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Wednesday, 26 October 1910

Senator ST LEDGER (Queensland) - - The suggestion of Senator Rae that millionaires may escape the tax by visiting Australia occasionally in aeroplanes, is blown to pieces by the first definition of the word " absentee." I would further point out that the word " reside," which appear in the clause, has a very definite meaning at law. There is scarcely a Court which would define that word in the way that my honorable friends opposite suggest. Under the Commonwealth Franchise Act we confer a privilege or a right upon citizens for their continuous presence in Australia during a specified period.

Senator Givens - And the honorable senator wishes to offer a premium to them for their continuous absence.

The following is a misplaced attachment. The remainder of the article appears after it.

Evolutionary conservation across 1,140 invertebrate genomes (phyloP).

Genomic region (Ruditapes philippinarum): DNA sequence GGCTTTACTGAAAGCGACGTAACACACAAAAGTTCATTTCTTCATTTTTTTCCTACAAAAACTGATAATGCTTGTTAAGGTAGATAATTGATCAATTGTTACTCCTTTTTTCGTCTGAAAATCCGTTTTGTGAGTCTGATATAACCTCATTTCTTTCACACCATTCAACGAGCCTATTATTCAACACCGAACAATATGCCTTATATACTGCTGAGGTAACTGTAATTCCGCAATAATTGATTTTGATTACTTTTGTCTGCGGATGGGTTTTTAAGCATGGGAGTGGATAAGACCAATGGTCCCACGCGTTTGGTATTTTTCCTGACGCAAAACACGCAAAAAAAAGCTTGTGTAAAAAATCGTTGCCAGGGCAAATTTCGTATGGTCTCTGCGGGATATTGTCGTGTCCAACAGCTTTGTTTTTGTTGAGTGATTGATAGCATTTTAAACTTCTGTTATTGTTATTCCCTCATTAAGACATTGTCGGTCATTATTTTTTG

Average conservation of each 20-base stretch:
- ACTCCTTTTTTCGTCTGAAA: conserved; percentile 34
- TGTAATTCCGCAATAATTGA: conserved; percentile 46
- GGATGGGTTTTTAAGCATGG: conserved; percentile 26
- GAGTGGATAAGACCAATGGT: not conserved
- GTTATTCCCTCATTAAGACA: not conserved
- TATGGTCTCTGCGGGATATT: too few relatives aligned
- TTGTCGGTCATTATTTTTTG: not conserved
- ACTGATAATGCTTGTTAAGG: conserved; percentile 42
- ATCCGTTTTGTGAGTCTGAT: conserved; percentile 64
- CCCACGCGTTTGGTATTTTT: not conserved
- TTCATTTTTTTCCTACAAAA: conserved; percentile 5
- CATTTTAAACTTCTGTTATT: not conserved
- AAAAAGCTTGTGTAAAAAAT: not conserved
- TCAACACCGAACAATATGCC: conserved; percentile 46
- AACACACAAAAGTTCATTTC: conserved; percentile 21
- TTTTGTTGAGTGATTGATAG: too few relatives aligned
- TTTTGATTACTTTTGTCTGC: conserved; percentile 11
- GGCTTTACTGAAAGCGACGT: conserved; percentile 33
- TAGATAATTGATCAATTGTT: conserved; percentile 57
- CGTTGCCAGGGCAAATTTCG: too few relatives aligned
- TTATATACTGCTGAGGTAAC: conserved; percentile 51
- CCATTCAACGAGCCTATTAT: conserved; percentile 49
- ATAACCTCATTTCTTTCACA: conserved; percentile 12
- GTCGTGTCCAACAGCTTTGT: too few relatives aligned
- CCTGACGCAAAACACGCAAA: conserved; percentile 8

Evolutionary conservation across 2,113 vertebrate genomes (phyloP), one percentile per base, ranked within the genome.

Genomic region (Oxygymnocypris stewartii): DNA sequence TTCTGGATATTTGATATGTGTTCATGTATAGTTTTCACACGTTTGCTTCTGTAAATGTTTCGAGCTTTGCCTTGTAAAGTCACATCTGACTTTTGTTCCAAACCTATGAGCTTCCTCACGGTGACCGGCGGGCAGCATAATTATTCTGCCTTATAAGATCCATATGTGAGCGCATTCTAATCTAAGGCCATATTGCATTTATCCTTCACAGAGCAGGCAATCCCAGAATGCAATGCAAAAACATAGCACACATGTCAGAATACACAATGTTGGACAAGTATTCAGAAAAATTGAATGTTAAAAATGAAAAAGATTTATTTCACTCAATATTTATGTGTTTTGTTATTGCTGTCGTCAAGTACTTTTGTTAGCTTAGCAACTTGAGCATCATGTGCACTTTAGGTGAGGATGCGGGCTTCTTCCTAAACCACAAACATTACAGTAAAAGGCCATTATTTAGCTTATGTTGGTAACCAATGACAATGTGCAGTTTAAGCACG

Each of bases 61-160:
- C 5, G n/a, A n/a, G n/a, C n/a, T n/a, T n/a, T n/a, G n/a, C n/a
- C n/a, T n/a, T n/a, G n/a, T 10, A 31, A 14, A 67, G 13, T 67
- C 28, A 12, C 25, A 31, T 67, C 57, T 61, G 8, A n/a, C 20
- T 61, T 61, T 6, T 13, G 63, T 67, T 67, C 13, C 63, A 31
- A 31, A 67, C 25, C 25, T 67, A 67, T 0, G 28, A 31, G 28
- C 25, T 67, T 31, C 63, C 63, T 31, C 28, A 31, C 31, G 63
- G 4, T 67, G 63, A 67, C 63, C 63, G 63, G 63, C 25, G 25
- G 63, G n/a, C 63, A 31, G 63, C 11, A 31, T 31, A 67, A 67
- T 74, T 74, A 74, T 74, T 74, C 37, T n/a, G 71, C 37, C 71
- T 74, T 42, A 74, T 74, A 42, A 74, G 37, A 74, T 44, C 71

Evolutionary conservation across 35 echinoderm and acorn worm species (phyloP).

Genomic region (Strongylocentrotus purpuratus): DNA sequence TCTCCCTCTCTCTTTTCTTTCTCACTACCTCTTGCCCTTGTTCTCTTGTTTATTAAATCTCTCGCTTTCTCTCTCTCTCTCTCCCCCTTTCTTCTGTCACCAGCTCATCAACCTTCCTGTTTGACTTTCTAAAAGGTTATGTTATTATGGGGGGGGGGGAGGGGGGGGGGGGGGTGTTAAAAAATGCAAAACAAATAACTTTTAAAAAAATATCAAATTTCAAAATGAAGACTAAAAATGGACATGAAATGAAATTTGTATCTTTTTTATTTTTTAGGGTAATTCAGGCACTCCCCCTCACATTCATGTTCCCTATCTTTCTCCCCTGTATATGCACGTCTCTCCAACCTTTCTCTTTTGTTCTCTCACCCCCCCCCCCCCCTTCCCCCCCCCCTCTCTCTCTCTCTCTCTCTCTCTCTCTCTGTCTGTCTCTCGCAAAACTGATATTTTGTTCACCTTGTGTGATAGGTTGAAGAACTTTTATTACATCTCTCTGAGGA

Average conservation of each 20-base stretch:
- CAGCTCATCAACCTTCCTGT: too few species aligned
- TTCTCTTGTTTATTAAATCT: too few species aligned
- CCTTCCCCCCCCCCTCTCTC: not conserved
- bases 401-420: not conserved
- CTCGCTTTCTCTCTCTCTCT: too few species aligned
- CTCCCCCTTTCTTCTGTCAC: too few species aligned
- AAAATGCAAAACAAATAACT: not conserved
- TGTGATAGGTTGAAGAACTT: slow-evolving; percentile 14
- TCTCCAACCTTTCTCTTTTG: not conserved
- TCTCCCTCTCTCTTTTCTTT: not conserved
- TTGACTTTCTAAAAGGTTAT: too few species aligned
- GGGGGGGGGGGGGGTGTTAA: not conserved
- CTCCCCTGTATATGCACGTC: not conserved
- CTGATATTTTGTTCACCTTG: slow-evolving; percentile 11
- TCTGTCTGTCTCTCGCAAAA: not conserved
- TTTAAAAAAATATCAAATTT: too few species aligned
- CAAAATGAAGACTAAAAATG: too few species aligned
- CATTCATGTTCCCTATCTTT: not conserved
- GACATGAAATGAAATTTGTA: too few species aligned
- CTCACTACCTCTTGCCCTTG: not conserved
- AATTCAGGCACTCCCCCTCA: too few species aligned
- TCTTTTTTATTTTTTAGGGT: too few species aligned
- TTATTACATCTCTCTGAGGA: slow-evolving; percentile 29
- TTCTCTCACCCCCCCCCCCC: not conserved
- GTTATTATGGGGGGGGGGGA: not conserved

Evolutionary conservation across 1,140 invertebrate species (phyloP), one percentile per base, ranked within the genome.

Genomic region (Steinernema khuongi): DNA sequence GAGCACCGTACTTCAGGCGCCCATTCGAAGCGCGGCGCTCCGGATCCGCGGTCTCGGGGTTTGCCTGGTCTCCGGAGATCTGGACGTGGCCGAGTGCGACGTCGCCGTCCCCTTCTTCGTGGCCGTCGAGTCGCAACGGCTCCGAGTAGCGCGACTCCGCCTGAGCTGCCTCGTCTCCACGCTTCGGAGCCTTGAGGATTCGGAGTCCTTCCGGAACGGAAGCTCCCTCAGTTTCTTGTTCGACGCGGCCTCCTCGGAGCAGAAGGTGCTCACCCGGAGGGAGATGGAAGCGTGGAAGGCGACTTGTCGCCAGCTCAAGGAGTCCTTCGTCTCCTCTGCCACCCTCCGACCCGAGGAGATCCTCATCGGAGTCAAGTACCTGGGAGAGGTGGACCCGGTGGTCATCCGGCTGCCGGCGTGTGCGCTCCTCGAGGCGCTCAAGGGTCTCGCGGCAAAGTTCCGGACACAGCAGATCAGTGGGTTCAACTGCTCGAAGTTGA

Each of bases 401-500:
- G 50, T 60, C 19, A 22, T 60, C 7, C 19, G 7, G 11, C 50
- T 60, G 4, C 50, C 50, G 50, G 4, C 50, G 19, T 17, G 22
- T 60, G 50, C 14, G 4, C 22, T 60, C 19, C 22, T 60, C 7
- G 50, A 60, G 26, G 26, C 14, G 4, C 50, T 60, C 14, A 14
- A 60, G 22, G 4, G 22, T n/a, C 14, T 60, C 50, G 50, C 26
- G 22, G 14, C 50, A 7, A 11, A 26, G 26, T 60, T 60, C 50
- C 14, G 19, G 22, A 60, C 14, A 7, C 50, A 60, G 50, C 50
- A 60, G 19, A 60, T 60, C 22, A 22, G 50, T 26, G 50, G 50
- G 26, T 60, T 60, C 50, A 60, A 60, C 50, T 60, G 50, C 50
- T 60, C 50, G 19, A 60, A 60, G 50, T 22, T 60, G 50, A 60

Senator ST LEDGER - Under the Commonwealth Franchise Act, we provide that residence in Australia must be continuous for six months. Now that we wish to impose a penalty upon persons who are absent from the Commonwealth, I claim that we ought to follow the precedent which we have already established. Let us make the analogy complete by providing in this Bill that absentees must be continuously absent from Australia for a specified period. If we fail to do that this clause will undoubtedly drag into it persons who ought not to be covered by it. So far no valid reason has been advanced by honorable senators opposite as to why the word " continuously " should not be inserted. What injury would result from the adoption of the amendment? The danger is that under the clause, in its present form, persons whose absence may aggregate more than six months in a year may be penalized. It is within the knowledge of every layman that it has been found impossible to convince learned Judges of the common-sense interpretation which should be placed upon words. Cases have had to be taken to the Appeal Courts, and even to the Privy Council, in order to convince them. All this trouble will be avoided if the Vice-President of the Executive Council will abandon his attitude that we must not amend the Bill, even to the extent of crossing a "t" or dotting an " i."

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